Because of Good Intergovernmental Relations, Some Things Could Be Buried Quickly
Chapter 19 Because of Good Intergovernmental Relations, Some Things Could Be Buried Quickly
- “All that is necessary for the triumph of evil is that good men do nothing.” —Edmund Burke
The Greater Grand River School District decided to build its new high school on a parcel of land within Eastman Township. It was to be a three-story structure. As the parcel of land abutted the dividing line between Eastman Township and the much larger city of Grand River, the school district made a concerted effort to have the land annexed to the city. The school officials claimed that they needed the higher quality police and fire services of the city.
Although the parcel of land was not subject to taxation, the township challenged the action, and Eastman won a special court order enjoining an annexation action by the city. The court (judge) recognized that while the township fire services were based upon volunteers serving out of a station with an on-duty chief, the station in this case was only 1 mile from the school. On the other hand, the city fire station serving the area was over 6 miles away. The township fire station also served as a substation for its full-time police force. The township and the city shared a common water and sanitation sewer district, so these services never were at issue. The judge’s decision was made easier when the township made a binding commitment to purchase a hook and ladder fire truck that could reach the top of the new school structure.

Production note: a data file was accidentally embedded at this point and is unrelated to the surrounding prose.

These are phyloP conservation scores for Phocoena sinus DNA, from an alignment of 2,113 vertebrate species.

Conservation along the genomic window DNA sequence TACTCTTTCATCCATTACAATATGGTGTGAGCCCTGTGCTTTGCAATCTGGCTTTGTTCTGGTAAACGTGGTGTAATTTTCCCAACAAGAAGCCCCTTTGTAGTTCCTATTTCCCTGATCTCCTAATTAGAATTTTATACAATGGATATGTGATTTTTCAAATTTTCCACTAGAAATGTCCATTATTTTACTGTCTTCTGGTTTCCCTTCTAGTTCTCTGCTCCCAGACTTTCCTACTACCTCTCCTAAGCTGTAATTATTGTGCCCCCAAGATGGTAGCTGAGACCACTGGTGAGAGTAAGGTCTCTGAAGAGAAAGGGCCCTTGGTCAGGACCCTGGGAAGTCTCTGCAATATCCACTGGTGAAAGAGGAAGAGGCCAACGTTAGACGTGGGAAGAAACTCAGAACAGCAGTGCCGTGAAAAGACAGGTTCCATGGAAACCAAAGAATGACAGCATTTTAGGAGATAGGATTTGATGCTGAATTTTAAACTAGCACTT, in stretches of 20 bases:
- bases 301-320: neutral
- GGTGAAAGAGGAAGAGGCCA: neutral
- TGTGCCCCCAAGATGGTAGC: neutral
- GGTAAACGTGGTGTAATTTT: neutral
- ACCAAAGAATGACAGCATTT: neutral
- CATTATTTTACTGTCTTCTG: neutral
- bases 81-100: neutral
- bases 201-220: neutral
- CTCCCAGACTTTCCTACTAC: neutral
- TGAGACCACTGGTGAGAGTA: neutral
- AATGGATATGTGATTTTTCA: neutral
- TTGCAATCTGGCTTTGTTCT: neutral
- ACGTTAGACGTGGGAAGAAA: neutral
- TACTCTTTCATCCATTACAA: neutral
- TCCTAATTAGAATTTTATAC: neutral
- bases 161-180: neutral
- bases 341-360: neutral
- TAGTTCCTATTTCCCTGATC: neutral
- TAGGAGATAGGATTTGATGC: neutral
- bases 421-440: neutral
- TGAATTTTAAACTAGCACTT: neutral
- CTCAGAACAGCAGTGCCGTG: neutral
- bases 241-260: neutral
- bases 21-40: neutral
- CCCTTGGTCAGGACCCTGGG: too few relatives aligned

The school district was content with the decision, and they pledged not to appeal the ruling to a higher court. In actuality, the effort at annexation was made to appease several school trustees who represented more affluent city areas, and, in effect, considered the formerly rural township to be quite inferior in terms of services. The reality was that school district managers had been very satisfied in its relations with Eastman Township, 90% of whose residents lived in the school district. The Greater Grand River School District had six schools in the township, the new high school, a middle school, and six elementary schools. They had no complaints about the police and fire services. Indeed, it was township police chief Bob Ryland who was a bit testy when he learned that a school principal had not called the police when it was discovered that two children brought guns to school. However, when a call came from any school to the police, it received top priority in order of response. The township police were also regularly on the scene to monitor traffic safety before and after school.